Mark and Sam Billing already have a high profile in the dairy industry with their farm straddling the busy Princes Highway near Colac.
Farmers passing by tend to look over the fence to see well-maintained cows, trials taking place in the paddocks, students being hosted on farm visits and new technologies being tried.
Now the Billings have been recognised further by being named as the inaugural Legendairy Farmers at the Great South West Dairy Awards.
It’s a responsibility and honour they take seriously.
Mr Billing said they were “honoured but a bit shocked” by the award after earlier being named as the Farm Business Managers and the Employers of the Year. Now they are determined to live up to the title.
“There’s a bit of responsibility that goes with winning that and we’re right on the highway west of Colac so we try to farm best practice and set a good example,” Mr Billing said.
“We don’t farm for what people think; we farm for what suits the way we want to farm, but people drive past and can be critical or otherwise.
"Luckily the feedback is positive and the Billing family has successfully farmed the land for four generations, with no plans to sever the ties that date back to the 1920s.
“Dairying is in our blood."
The couple, who have four children aged under nine, work as a partnership called 'Craiglands' – an ancestral family name – along with one full-time, two part-time and one casual employee.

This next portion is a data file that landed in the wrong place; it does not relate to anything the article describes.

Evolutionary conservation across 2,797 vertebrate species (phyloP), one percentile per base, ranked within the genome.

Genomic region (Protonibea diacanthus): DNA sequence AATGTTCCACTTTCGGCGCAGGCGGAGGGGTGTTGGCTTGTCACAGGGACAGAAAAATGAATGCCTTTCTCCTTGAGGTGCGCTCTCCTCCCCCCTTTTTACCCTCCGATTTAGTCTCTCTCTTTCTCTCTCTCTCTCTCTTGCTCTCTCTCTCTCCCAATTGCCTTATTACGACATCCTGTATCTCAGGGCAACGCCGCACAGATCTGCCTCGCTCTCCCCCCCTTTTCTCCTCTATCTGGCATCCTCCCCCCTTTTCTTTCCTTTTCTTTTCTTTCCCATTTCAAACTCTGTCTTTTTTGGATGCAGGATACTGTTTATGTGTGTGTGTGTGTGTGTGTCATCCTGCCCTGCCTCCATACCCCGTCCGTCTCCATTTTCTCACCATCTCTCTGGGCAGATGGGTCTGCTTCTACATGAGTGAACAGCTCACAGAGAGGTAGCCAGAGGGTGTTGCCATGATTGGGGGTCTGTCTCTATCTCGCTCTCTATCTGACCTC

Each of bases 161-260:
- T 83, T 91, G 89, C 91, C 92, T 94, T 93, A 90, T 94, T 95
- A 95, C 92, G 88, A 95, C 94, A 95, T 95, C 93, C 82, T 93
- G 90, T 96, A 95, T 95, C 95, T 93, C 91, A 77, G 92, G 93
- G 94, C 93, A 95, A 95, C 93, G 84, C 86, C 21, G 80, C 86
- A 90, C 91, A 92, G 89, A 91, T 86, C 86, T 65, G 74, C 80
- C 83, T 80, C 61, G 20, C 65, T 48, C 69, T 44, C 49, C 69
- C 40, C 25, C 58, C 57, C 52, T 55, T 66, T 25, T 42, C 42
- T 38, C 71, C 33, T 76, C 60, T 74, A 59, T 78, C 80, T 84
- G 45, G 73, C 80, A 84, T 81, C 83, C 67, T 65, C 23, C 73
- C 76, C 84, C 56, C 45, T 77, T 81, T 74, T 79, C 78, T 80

The farm has grown from small beginnings 90 years ago to milking 452 Holstein cows off about 240 hectares.
So what makes a 'Legendairy' farmer? That’s one question that stumps Mr Billing.
“I’m not really sure,” he said, “Both Sam and I have an interest in the industry but we’re also interested in giving back to the industry.”
Mr Billing is involved in the Dairy Australia Future Dairy project and is Australian Fonterra Supply Forum chairman and Bonlac Supply Company director.
The farm regularly hosts pasture trials and other research projects. More than 200 Melbourne school students will get a taste of dairying on the farm this year.
The Billing farm embraces new technology. All cows have activity monitoring and about 100 of the herd have eating behaviour monitors. A differential feeding system is used to feed taking into account production, body condition and state of lactation.
"We’ve set up a robust system to ensure the farm gets the best returns and remains profitable, no matter what the weather or farm prices might throw at us,” Mr Billing said.
While dairying was in Mr Billing's genes, Mrs Billing came from inner-city Richmond. She did an Agricultural Science Degree at Dookie and was working as a Department of Agriculturesheep officer at Hamilton before she met Mark and converted to the dairy lifestyle. She also has a Masters in Agribusiness.